Before this field trip the first thing we had to learn about so we could understand the rest of the geology was the stratigraphy and geological history of the parks we were going to see. Stratigraphy is a part of geology that studies the layers and layering of sedimentary rocks. For more information on what statigraphy is and how it came about check out Lets talk about the lowest layers seen in these parks. They come from the Pennsylvanian Period which is about 310 million years ago. During this time there was a restricted inland sea. This sea left layers of potash, dolomite, gypsum, salt as it went through different evaporative cycles. The salts form the Paradox Formation (see earlier blog entry about this ) .  These salts easily deform plastically which is responsible for the salt tectonism of this area.  The other formation in this period is the Honaker Trail. This formation has fossiliferous limesone, sandstone, and shale. The Honaker Trail was deposited in a shallow sea and delta.  These two formations make up the Hermosa Group. Wow that was a lot of geology and isn't amazing that we had part of the ocean in Moab, UT.  Crazy what a couple hundred million year difference makes. This is a picture of the Colorado River and it cut down to the Pennsylvanian period rock.

Upheaval Dome

Day 3 of your trip we were in Canyonland National Park. We went to Upheaval Dome. What is Upheaval Dome? Salt dome or is it a meteorite crater? One hypothesis geologists have says that it is a salt dome that was created when the salts from the Paradox Formation moved upward. The other hypothesis is a meteorite hit 60 million years ago and when it his it made a depression and then rebound flow made the dome in the middle. Erosion has long since eroded the upper part of the impact crater and its debris.  Geologists decided to try and prove which hypothesis was correct. They mapped the rocks of the entire area very carefully. While they were mapping they were looking for faults normal or thrust. If there were normal faults it would be a salt dome, but if they found thrust faults then it would be meteorite caused. They geologist found as they mapped the area that it was all thrust faults. That means that it was meteorite created. Then new proof was found. They found the presence of shocked quartz (quartz fractured in a special way) which is created by a meteorite. Answer to our question of salt dome or meteorite is a meteorite creator. Check out this site,, for some more pictures and and a summary of what we talked about.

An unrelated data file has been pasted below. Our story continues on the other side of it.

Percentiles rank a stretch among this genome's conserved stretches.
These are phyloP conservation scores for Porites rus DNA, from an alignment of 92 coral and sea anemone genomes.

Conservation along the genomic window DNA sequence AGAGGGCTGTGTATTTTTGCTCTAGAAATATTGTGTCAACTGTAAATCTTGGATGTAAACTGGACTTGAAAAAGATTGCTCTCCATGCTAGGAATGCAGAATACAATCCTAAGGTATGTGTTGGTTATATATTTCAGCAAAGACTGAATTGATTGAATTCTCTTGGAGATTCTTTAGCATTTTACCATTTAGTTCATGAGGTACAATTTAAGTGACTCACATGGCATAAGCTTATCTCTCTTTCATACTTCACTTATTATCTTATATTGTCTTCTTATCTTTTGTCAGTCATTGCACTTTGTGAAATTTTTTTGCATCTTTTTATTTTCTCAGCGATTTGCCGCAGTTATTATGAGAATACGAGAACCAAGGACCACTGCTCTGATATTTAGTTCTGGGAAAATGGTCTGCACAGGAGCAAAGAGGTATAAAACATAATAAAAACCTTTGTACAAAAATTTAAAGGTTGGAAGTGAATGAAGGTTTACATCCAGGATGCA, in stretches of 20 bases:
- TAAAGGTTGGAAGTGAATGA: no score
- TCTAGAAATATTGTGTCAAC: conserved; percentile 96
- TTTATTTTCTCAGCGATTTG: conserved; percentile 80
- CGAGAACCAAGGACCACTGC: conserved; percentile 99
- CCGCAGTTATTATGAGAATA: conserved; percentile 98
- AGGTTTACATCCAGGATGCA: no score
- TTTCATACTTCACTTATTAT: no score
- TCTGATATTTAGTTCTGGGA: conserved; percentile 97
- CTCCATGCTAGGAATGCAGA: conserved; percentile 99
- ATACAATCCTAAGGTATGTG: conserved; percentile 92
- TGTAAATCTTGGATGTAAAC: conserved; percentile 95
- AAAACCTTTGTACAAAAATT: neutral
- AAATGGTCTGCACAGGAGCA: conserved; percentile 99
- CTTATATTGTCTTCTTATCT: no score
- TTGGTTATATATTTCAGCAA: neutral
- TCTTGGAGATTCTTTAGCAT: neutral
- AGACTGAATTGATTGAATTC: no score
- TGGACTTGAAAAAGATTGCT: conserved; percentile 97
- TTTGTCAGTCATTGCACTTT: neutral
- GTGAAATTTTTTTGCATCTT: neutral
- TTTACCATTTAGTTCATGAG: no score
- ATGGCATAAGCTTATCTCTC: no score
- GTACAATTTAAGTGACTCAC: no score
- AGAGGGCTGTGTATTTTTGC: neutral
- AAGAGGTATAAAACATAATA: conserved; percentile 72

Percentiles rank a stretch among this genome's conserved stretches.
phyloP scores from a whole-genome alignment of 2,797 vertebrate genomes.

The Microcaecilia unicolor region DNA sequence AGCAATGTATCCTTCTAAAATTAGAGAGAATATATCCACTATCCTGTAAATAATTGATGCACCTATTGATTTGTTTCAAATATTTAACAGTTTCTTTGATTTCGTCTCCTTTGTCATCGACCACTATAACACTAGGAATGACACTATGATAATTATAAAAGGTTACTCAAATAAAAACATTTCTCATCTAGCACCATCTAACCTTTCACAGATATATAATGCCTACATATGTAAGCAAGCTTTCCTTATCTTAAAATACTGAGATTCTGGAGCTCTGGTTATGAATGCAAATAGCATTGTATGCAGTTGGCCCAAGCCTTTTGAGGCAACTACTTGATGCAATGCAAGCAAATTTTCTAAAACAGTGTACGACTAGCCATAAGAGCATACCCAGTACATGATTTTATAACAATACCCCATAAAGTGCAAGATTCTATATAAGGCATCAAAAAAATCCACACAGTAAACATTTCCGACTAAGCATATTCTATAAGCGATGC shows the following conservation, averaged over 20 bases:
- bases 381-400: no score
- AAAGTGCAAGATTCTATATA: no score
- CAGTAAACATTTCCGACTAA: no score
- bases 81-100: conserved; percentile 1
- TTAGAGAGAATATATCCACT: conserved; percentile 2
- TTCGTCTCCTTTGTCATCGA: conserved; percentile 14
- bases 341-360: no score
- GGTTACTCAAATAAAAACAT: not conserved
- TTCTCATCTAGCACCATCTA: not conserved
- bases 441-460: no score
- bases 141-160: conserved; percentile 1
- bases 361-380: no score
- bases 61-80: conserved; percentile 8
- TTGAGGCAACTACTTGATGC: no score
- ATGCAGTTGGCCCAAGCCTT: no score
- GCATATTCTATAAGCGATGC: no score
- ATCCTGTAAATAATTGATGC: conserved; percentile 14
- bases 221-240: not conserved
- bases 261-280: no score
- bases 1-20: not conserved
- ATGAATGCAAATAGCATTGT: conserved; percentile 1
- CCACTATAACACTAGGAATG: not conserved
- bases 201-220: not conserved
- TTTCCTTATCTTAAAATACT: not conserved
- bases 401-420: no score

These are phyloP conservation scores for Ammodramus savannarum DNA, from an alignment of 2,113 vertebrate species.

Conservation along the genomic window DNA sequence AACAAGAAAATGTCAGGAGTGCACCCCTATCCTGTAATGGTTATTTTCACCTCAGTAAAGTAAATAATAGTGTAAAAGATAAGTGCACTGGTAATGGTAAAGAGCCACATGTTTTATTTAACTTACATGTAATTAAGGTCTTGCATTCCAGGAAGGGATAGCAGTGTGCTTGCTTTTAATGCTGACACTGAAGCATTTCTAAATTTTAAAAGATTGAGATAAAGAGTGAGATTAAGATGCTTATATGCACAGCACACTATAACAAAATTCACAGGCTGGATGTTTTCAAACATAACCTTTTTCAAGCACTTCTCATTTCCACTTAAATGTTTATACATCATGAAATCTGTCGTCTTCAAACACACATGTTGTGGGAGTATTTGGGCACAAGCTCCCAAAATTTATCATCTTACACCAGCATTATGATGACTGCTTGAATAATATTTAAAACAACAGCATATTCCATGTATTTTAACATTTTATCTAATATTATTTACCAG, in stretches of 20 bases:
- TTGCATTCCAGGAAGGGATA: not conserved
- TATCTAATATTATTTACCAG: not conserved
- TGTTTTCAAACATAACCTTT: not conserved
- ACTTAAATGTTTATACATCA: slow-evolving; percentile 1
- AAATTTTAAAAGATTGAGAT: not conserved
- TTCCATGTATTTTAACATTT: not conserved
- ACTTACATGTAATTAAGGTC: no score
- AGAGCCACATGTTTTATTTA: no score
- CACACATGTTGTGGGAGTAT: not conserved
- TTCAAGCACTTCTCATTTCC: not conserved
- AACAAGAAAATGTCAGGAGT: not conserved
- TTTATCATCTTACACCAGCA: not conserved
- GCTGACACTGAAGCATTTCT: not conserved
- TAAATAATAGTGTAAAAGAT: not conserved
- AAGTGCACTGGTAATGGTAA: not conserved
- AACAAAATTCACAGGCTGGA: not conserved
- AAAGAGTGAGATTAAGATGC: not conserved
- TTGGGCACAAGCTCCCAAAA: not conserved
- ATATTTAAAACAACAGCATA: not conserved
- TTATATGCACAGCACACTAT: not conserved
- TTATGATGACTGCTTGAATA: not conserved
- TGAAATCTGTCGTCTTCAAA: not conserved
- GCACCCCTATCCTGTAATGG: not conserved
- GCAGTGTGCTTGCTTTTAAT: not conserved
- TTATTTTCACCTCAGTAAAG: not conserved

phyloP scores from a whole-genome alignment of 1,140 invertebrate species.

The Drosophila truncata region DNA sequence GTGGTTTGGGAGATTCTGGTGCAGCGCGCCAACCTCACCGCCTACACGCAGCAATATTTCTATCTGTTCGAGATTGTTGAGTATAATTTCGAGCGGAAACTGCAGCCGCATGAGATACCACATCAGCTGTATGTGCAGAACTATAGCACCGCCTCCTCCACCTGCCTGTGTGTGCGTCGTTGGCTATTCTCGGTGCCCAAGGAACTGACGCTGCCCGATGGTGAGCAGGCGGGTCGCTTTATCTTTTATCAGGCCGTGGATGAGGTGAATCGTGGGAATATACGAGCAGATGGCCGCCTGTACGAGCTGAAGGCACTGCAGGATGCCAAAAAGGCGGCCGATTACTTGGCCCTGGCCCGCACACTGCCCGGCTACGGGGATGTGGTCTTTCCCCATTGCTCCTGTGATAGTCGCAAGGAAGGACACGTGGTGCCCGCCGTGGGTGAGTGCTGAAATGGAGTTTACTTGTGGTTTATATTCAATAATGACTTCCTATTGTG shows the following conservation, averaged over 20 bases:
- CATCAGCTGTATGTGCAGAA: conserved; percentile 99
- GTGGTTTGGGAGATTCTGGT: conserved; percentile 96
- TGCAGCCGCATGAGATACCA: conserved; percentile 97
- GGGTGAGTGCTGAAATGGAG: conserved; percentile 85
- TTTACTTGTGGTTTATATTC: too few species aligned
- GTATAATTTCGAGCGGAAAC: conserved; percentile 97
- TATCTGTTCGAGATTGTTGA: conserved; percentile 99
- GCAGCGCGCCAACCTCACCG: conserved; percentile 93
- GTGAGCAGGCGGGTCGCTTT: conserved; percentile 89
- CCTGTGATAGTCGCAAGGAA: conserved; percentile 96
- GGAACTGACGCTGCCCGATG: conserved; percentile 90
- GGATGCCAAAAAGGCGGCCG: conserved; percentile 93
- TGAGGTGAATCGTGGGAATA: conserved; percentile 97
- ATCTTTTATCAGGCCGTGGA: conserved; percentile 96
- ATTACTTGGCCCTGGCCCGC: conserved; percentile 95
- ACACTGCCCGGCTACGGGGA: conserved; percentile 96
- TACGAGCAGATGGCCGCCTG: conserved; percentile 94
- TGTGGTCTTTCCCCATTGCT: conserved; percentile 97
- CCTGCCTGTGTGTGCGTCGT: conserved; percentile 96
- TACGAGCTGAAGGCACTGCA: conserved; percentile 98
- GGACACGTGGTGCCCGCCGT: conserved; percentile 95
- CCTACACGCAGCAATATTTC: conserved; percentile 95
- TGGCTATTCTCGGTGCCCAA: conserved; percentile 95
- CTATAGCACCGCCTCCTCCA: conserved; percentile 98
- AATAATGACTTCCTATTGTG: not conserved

Soft Sediment Deformation

On day two of our trip in Moab, as we were headed to The Fiery Furnace in Arches National Park we stopped along the road and took this picture. Can you see how the smooth looking upper layer called Slickrock is dipping down into the brick- looking Dewey Bridge layer? What you are seeing is what geologists call soft sediment deformation. Soft sediment deformation is the process of the lower layers of sediments being deposited wet and the weight of the overlying layer of sediments deforming the lower layer of sediments. Isn't that neat? Now you won't look at the picture the same again!

Potash Mine:

The Potash Mine near Moab Utah is a mine where the evaporate KCl and other salts are mined. The Paradox Formation contains evaporates such as halite (NaCl), potash (KCl 0 and other salts.  The Paradox is intensely deformed due to the salt tectonism in the area. So, underground mining is impossible.   Instead they drill holes down into the ground and pump water into these holes. They then pump the water to the surface and put it in the evaporation ponds you see in the picture.    The water with the dissolved salt in it evaporates and voila! Potash.  The evaporation ponds are a really obvious feature from Dead Horst Point.